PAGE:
nitheninny

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Speaking as someone who pretty much always lived in the suburbs, even in otherwise rural areas, and as someone who wouldn't mind doing mixed animal practice (especially small ruminants and camelids, but cattle are okay too), it's much more daunting to go from wanting to do small animal to food animal than vice versa. Much of food animal medicine is husbandry and that's pretty difficult to get a good handle on unless you've owned and worked with those sorts of animals extensively. It's not a huge deal to own a dog or cat and most people have. But only a much smaller number of people this day and age have even touched a cow, let alone worked them. If you have a non-animal science major and go into your interview saying you want to work with dogs and cats, no one would bat an eye. But not having little to no animal science experience and/or no real world experience is not easy at all to switch over. I'm just starting to get a little, but it's much more difficult to get into without previous experience if you formerly only wanted to do small animal stuff.
I'm not saying that accepting a student who grew up on a farm, has worked with large animals primarily, and says they want to be a large animal vet isn't a good move. But certainly there are those people who get into vet school with intentions of going into LA medicine and suddenly get exposed to other options and decide, "You know what, I think I'll go into lab/exotic/SA medicine/public health." And vice versa, of course. Especially at schools that expose students to everything for a bit before they track/have no tracking at all, students (like me) who have never really worked with large animals will get that opportunity and may decide that that's the place for them.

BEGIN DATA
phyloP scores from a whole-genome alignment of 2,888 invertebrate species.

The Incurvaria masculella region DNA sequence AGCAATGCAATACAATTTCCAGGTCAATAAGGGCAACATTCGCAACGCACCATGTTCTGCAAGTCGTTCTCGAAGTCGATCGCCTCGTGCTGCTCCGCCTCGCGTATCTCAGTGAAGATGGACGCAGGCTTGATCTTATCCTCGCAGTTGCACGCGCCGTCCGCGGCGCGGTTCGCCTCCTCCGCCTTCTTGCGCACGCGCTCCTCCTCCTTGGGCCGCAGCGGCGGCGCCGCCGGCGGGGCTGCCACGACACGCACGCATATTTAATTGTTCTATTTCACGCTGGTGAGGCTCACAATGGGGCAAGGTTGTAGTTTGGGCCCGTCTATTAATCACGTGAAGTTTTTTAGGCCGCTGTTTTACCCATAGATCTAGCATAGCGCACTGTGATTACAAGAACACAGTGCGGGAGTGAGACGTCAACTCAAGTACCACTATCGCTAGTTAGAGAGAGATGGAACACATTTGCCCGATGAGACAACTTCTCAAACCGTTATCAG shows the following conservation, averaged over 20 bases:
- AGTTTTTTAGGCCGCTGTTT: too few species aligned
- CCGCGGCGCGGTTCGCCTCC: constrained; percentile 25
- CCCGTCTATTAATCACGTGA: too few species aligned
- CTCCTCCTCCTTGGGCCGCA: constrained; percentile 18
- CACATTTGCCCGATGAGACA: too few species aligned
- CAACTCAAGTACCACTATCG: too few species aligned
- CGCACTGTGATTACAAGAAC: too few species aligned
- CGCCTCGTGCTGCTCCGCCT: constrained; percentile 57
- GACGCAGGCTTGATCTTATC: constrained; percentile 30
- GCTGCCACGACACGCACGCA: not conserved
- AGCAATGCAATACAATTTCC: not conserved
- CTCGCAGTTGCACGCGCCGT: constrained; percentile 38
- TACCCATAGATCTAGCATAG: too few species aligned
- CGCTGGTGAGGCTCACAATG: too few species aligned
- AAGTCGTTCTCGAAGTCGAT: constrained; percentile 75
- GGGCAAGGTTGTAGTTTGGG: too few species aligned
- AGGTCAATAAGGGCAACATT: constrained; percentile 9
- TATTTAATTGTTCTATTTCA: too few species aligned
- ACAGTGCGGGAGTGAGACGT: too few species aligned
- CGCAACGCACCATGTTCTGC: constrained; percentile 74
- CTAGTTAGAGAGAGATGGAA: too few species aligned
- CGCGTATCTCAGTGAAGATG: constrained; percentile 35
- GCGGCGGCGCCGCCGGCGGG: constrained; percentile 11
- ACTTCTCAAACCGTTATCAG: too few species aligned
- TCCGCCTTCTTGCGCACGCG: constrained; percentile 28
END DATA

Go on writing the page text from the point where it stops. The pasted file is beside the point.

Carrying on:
I imagine that statistically it'll work out mostly in their favor to accept more students who state that they want to be LA, but I wonder if the benefit outweighs the mentioned drawbacks?
 

Electrophile

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Oh, no doubt. People do change quite frequently and that's totally okay. I'm just saying it's much more difficult to break into food animal (and equine too) if you come from a small animal background rather than vice versa if you have not grown up around horses and food animals or in the least, have a significant amount of experience shadowing/worked as a tech, and/or animal science classes. Not for my lack of trying though... :D
 

Bill59

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Purdue doing its part to increase tuition-generated revenue by 20%
Exactly. If schools only wanted to "help you out" they would be cutting tuition, not raising it every year. They are increasing enrollment for the same reason they are increasing tuition -- they need the money.

And the veterinarian shortage is a myth, or at least it's a lot more complex than just saying we don't have enough veterinarians so let's make more.

Finally remember the more veterinarians out there, the more competition.
 

Armymutt25A